Auto123 is spending the next few weeks behind the wheel of a Mazda CX-90 PHEV, and we’ll need all of it to properly analyze this new plug-in model from the Japanese brand. Here's the second part of our long-term review.
In the previous installment, we learned that the new Mazda CX-90 replaces the CX-9, offering no fewer than eight versions, including three with plug-in hybrid powertrains and five with an inline-6 engine. This time, we focus on its exterior and interior design.
How to describe the look of the CX-90?
I could play it clever by saying that the CX-90 is a child of Kodo. But I also understand that such a cryptic answer might be annoying.
In fact, Mazda has popularized the Kodo visual language since 2010. Poetically, it means “the soul of motion”. In concrete terms, it means that designers seek to create vehicles that give the impression of movement even when stationary.
They could have chosen to give the vehicle sharp edges to give the impression, say, of an arrow cutting through the air, or else or inflated metal panels to mimic tense muscles.
No, and no. The Kodo aesthetic favours smooth curves. These are evident in the CX-90 which is, dare I say it, long and sensual, so that its silhouette appears as organic as it is dynamic.
Now, the CX-90 measures 5120 mm and weighs over 2300 kg (in the case of the PHEV), which is longer and heavier than the Hyundai Palisade we recently reviewed over the long term. But it does not appear cumbersome. By smoothing out its roughness, the Kodo code has given it a friendly look.
Here and there, chrome emphasizes the movement of the lines but without being flashy, as evidenced by the roof rails that simply follow the horizontal line of the roof while being as discreet as possible.
Mazda is the first to say that the CX-90 is its most ambitious vehicle to date, that it is not just a simple evolution of the CX-9. But important as it is now within the lineup, the new SUV asserts itself by going for a refined sobriety.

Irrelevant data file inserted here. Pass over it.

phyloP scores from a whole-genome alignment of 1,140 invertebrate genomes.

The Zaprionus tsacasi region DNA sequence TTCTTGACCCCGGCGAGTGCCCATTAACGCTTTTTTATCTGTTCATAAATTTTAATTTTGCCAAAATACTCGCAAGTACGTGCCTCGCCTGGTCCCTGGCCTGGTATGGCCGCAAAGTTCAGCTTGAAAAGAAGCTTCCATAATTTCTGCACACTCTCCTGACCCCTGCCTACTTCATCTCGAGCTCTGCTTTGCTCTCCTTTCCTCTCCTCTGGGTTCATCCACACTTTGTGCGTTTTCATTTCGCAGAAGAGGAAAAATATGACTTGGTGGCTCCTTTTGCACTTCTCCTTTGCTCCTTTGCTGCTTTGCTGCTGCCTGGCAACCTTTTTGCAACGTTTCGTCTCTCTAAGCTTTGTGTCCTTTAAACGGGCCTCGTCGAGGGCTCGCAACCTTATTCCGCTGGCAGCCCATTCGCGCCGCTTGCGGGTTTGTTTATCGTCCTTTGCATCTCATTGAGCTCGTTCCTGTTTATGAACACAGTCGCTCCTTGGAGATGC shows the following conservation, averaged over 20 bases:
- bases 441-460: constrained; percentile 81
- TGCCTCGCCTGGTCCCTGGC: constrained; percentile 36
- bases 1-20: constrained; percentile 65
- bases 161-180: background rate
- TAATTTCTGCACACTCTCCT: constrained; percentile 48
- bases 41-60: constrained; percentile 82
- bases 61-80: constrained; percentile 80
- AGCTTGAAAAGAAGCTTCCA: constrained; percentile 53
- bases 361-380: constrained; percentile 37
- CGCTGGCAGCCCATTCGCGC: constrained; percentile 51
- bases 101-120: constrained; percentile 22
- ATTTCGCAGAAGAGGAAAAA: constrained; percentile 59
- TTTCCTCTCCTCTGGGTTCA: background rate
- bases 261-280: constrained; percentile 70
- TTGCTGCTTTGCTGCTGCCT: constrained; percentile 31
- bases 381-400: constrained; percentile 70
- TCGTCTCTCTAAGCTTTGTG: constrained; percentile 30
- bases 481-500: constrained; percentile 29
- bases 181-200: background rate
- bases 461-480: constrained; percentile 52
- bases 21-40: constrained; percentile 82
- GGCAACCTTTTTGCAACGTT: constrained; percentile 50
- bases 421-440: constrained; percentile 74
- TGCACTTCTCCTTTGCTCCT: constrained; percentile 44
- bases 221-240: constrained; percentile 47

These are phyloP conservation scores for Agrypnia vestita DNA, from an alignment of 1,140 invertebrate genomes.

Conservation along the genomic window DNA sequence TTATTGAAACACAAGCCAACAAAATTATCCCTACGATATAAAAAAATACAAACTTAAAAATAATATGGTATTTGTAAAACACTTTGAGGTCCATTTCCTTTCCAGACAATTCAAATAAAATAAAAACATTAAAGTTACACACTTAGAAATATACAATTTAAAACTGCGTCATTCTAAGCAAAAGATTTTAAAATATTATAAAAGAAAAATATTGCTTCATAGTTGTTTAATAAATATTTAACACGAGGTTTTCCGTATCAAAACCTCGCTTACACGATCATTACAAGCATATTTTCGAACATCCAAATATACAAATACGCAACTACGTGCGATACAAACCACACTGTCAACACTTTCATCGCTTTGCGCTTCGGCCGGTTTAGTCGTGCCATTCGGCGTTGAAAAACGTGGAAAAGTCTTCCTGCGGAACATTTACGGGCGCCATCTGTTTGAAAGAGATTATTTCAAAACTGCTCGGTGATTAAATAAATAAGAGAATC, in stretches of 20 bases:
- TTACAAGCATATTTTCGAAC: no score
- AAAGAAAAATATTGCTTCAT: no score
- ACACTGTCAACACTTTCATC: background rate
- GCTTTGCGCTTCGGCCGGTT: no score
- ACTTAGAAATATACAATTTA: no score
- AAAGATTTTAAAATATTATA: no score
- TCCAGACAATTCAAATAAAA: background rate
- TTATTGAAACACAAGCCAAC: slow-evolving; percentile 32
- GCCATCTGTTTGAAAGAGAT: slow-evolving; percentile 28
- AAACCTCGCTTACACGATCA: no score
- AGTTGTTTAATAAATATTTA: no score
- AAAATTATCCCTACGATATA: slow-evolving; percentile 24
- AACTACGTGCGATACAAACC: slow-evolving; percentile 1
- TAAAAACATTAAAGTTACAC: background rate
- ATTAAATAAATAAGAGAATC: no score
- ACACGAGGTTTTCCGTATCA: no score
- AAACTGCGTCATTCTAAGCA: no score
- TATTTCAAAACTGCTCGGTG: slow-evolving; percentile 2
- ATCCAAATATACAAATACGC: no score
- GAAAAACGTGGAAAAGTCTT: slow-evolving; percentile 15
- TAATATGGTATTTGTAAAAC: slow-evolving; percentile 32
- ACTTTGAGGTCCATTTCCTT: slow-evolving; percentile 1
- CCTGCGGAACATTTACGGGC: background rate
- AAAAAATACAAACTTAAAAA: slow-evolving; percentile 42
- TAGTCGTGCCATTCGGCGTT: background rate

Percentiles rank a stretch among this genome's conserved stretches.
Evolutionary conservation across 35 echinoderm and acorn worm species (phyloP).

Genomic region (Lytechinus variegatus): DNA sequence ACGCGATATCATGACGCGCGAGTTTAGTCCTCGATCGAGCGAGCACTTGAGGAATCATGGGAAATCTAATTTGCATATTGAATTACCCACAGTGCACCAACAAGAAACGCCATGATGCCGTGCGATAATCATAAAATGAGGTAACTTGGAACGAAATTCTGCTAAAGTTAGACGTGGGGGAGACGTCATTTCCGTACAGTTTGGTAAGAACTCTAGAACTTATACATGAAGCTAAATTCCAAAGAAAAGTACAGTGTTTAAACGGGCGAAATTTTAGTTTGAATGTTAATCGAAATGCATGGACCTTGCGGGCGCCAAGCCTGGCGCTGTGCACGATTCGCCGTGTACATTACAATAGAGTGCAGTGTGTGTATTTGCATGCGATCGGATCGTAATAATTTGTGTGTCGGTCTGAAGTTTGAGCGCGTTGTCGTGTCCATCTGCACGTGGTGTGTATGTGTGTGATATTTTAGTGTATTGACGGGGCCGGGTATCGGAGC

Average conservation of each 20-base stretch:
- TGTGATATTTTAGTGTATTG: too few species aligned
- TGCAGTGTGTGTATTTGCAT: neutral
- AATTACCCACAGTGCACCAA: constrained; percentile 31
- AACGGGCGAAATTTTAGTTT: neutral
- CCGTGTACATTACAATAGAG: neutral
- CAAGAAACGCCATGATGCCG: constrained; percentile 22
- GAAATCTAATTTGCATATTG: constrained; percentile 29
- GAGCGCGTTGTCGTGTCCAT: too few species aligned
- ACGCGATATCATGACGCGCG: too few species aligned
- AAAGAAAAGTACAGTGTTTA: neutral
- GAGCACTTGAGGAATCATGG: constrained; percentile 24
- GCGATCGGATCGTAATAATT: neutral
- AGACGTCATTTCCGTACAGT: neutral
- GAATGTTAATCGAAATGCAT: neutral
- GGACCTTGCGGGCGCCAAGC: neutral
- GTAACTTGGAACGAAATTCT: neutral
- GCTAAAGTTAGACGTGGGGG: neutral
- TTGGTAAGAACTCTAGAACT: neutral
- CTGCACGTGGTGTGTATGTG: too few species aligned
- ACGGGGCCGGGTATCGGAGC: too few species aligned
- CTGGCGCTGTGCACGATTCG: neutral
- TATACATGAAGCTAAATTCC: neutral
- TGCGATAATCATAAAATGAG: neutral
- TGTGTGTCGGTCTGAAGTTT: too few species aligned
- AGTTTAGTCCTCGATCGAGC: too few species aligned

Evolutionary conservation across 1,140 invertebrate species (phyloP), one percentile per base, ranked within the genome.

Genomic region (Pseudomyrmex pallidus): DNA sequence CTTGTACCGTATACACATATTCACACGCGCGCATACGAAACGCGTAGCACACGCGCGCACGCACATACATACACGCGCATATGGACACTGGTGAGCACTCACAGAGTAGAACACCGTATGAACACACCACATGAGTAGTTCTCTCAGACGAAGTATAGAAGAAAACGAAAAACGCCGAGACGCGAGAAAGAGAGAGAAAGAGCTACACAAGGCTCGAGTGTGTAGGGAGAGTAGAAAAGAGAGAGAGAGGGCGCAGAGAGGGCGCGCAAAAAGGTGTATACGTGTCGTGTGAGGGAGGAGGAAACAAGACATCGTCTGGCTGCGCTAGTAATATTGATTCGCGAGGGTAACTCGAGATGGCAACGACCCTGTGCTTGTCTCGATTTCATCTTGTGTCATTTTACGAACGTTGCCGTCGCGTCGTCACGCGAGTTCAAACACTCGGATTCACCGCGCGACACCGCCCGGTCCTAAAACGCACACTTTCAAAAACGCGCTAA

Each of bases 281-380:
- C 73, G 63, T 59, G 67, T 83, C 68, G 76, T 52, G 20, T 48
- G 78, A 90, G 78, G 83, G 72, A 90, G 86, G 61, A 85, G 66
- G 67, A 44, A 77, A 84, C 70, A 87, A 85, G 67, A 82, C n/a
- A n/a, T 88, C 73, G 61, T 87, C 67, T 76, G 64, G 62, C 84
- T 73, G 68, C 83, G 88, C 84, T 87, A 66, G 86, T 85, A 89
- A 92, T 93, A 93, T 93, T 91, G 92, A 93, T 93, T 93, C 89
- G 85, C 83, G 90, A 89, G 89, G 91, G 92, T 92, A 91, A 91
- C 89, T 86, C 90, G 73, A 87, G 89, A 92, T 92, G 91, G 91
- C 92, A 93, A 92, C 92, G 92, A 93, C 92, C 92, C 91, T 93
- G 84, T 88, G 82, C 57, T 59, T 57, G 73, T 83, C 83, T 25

One of its designers said: “You can draw the most beautiful vehicle on paper, but until it's built, you don't know if it will succeed in exuding a presence.”
A colleague added: “Just looking at the vehicle, you have to want to drive it!”
This emotion, which as much as possible serves as an introduction to passion, Mazda has found another way to communicate, I believe, in addition to spreading the Kodo touch on the CX-90. Indeed, this connection with those who admire the vehicle even passes through the quality of the paint.
Firstly, among the many layers applied to the exterior, one of them is often metallic. This adds glitter to the coating. Secondly, pigments are added to the recipe that provide unique shades.
For example, the Japanese love red. Think of their flag: a red circle on a white background. Refined minimalism combined with contained power. With the CX-90, among the six exterior colours offered for the rechargeable GT model, there are two attractive reds, the first called “artisanal” (with black reflections) and the second described as “vibrant” (more electric).
But even if red’s not your thing, whether you choose Jet Black Mica or Rhodium White Metallic, Mazda's signature colours complement the Kodo language perfectly because they invite light to make the harmonious forms of the body dance.
So, yes, even when the CX-90 is standing still, its sparkling and translucent robe always gives the impression of feigned immobility. Like a feline ready to pounce.
Does the interior of the CX-90 match its exterior?
Examining the interior of the CX-90 up close, we understand that the manufacturer wanted to place us in a universe that goes beyond the standardization of shapes and materials but without falling into extravagant luxury.
You sometime hear the term “premium” instead of “luxury”. Which is essentially code for, we want a certain level of enhanced quality, but we’d like to enjoy it without breaking the bank.
That’s where this CX-90 is headed. The first detail you notice is the sleek texture of the materials, whether fabrics, synthetic leather, suede or Nappa leather. Then the care with which they were assembled.
The cockpit’s designers started with a simple colour palette, then added complementary or contrasting colours, depending on the model. For example, my test GT features dark tones, while the Signature version of the inline-6 that I also tested was in Windsor Beige. Now imagine this other model that combines Dark Crystal Blue Mica with pure white Nappa!
The stitching (visible seams that accentuate the shape of the seats and sometimes the dashboard) also plays an important visual role. It’s inspired by Musubu, that is, the traditional art of knots, like those of a kimono. In the CX-90, in addition to emphasizing the dimensions, the stitching is spaced to evoke freedom and mobility, to symbolize once again the famous “jinba ittai” so dear to Mazda, the connection between the car and its driver, the cornerstone of the manufacturer's philosophy that promises to assemble machines that are in harmony with their owners.